Rosenthal was apparently not very evolved in his thinking at that time, either. It didn't occur to him, I guess, that the vegetarianism may have been an effect rather than a cause of this person's being "remarkable." For all he knew, the diet may have been a phase the fellow was going through. Usually, however, it is not wise to generalize from a single case.
Rosenthal wants to transform the world:
We also train our students to become health counselors, sharing this information [of bio-individuality] with family and friends, communities and the public. Our mission is to play a crucial role in improving the health and happiness of people in America, and create a ripple effect that transforms the world through that process.
You might as well think big about your product, especially since there are no prerequisites for grandiosity.
Rosenthal says there are two things unique to IIN. "One is that we're the only school in the world that teaches all the different dietary theories." He mentions the raw food diet, the macrobiotic diet, and the blood-type diet. To call these beliefs about foods "theories" is to grant them a status they don't deserve. Apparently, Rosenthal and his graduates have some way of cherry-picking various fad diets and making different recommendations to each client as to what he or she should eat or avoid. The second unique feature of IIN, according to Rosenthal, is that food is not as important to health as "healthy, happy relationships, physical activity, a fulfilling career, and a spiritual practice." What metric he uses to determine anything, however, is apparently a carefully guarded secret.
Far be it from me to contradict the notion that having a healthy diet, being physically active, loving your job, and having caring friends and family are good for you. That you can learn much in a correspondence course about these things that you couldn't learn on your own is something I'm having trouble digesting.
update May 21 2012 Clayton College is back as Coltsfoot College of Natural Health. They didn't even bother to change the html code for the new webpage! The title of the page is still "Clayton College of Natural Health offers self-paced distance learning degree and certificate programs in traditional naturopathy, natural health, holistic nutrition, iridology studies, herbal studies and healthcare professional studies and companion animal studies."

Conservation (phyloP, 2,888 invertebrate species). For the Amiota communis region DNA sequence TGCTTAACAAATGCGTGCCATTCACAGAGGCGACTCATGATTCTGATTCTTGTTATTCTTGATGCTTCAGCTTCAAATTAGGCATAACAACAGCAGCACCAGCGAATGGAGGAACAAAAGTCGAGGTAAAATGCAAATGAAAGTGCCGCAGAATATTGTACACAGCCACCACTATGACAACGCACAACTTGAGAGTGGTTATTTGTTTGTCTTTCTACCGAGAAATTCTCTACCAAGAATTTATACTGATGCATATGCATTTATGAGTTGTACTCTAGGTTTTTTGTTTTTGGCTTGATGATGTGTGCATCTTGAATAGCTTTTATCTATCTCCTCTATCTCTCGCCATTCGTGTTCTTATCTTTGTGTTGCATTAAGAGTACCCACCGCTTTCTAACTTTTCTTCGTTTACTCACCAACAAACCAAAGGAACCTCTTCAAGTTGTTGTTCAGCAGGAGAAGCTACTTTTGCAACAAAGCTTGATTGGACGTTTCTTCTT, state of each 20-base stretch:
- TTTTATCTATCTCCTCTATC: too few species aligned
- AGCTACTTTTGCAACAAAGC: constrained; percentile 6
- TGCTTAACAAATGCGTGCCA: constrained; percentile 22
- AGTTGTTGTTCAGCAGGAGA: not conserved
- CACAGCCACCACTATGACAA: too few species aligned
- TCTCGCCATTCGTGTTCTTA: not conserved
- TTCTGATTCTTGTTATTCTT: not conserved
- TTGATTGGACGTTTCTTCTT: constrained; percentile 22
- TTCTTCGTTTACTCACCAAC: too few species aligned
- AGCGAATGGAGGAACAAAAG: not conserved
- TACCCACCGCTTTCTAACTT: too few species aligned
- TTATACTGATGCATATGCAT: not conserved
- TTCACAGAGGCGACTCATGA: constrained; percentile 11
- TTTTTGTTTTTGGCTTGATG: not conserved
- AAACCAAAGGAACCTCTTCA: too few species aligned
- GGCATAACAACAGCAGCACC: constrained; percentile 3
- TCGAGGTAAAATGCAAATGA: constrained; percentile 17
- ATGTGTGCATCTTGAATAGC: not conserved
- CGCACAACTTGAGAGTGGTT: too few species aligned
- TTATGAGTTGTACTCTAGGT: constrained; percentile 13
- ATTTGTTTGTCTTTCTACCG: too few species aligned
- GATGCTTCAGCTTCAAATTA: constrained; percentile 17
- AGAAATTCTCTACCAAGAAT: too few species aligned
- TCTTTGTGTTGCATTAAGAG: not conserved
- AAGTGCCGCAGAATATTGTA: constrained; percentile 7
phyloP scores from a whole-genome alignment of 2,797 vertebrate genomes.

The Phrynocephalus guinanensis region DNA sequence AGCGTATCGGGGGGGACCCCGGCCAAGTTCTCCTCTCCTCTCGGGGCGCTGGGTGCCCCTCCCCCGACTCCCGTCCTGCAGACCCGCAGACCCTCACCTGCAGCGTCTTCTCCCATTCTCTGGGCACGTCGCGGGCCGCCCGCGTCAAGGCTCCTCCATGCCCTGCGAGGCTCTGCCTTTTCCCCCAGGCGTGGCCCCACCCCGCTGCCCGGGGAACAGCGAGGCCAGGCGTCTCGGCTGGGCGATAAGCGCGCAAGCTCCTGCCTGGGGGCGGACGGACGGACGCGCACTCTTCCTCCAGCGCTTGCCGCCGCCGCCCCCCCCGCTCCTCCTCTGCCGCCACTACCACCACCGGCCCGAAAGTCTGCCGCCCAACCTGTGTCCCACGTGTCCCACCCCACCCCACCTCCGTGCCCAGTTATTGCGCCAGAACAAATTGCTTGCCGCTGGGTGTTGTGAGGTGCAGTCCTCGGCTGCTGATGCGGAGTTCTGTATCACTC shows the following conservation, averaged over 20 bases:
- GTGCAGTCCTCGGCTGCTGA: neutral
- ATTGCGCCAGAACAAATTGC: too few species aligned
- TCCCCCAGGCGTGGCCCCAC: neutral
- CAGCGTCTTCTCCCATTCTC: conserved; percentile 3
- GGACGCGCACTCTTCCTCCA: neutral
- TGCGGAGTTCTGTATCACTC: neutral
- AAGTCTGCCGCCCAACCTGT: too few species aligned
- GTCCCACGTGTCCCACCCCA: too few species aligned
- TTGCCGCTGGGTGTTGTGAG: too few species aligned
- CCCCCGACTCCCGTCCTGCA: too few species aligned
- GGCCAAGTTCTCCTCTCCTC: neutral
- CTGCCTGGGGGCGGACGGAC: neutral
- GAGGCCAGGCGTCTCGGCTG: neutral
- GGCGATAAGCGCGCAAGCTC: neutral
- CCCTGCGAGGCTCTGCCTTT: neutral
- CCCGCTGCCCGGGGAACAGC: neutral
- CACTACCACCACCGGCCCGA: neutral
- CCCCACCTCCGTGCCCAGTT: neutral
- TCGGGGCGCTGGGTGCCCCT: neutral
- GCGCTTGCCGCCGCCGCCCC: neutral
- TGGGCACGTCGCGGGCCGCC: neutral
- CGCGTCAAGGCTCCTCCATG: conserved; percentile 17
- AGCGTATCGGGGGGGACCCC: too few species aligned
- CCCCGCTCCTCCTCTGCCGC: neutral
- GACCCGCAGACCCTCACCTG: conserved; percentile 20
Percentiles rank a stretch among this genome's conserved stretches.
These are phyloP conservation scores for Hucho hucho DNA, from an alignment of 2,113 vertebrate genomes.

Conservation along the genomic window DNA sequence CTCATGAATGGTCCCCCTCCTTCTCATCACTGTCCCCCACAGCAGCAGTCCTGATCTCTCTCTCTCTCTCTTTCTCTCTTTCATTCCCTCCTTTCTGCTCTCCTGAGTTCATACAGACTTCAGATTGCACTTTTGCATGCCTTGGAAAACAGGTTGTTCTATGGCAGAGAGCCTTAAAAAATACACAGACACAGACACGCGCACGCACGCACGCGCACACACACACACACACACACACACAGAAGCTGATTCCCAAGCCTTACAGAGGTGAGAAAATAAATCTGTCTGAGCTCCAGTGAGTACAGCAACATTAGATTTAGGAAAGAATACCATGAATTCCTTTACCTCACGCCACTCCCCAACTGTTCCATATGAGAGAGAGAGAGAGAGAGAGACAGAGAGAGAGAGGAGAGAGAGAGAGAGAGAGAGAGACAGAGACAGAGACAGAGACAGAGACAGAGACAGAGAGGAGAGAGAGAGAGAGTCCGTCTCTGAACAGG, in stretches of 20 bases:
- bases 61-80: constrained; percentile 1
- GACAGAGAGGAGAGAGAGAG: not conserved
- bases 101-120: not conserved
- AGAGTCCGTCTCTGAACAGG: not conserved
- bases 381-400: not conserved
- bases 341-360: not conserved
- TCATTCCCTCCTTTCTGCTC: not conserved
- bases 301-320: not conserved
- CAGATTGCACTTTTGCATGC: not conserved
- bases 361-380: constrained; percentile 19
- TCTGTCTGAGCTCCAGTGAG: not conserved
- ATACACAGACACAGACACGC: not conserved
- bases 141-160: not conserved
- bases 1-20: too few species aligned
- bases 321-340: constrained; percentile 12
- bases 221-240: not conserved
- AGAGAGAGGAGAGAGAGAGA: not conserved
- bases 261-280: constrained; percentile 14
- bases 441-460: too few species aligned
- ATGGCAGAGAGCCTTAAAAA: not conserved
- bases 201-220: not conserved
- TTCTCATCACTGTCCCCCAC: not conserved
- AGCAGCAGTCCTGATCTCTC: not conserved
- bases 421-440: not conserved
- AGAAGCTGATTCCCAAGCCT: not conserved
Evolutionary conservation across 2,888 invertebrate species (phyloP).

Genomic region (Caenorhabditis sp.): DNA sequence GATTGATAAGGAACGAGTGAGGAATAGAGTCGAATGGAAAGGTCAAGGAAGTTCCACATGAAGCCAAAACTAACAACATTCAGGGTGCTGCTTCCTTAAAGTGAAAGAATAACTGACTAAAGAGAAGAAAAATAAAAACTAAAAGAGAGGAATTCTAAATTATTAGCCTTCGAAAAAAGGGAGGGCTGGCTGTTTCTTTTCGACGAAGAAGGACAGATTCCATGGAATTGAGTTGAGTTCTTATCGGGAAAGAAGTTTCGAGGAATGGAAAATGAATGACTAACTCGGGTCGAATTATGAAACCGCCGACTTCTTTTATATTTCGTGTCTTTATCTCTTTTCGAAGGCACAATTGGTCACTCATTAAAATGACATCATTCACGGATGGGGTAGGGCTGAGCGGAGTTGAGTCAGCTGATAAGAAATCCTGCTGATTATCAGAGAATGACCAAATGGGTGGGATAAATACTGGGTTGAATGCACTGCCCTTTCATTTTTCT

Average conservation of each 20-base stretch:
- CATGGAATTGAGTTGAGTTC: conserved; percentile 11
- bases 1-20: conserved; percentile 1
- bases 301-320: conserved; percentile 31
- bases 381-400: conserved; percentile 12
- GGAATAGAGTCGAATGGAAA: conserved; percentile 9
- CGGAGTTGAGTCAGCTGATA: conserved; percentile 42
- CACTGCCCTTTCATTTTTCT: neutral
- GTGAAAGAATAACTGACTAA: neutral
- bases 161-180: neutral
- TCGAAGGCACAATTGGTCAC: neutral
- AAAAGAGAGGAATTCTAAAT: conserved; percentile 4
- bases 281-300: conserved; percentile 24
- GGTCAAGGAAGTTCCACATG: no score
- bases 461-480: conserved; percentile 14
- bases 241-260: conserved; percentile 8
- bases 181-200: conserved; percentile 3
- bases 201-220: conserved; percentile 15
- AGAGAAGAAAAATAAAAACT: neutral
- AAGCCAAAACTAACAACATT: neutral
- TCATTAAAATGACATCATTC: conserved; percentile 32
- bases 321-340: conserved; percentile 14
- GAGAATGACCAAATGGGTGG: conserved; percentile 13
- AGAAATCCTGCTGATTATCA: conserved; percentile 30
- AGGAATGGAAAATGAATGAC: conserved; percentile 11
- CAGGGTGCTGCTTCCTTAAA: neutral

In November 2010, a class action lawsuit was filed in the United States District Court for the Northern District of Alabama in Birmingham, seeking recoveries on behalf of thousands of adults enrolled in prepaid distance education programs at Clayton College of Natural Health, Inc. The lawsuit came in the wake of CCNH’s announcement in July 2010 that it was suddenly closing the school and its distance education programs after more than 20 years of operation. The lawsuit alleges that at the time of the closing, CCNH had already collected tens of millions of dollars in tuition from Plaintiffs and a class of similarly situated persons for programs that CCNH summarily stopped providing. After the abrupt termination of its distance education programs, CCNH failed to refund tuition, according to the lawsuit. [/update]
Rosenthal and his students might want to consider Dr. Hall's analysis of vegetarian diets. Rosenthal argues that one of our "unhealthy" habits is eating too much protein. That is the thesis of T. Colin Campbell and his son in the China Study: Startling Implications for Diet, Weight Loss and Long-Term Health. Dr. Hall points out that while there are many studies that show vegetarians are "healthy," none of them demonstrate that it's not the ample consumption of fruits and vegetables, rather than the exclusion of meat, that make a vegetarian diet healthful. Surely, a man who has studied diets for so many years is aware of the fact that the diets of the African Maasai and the Alaskan Inuit were not vegetable-based, yet their diets could be said to be healthy. The Maasai eat a diet high in animal protein (meat, milk and blood from their cows), but they have low blood cholesterol levels and low rates of heart disease. The Inuit who ate an animal-based, very high protein, high fat diet, had practically no heart disease.
While looking for something to cherry-pick for a "bio-individuality" recommendation, Rosenthal and his students might consider the following: (1) The variable “death from all cancers” is four times as strongly associated with plant protein as with animal protein; and (2) plant protein, especially wheat protein, is more strongly correlated than animal protein with cardiovascular disease. At least that is what the data in the China study show.
* AmeriCares *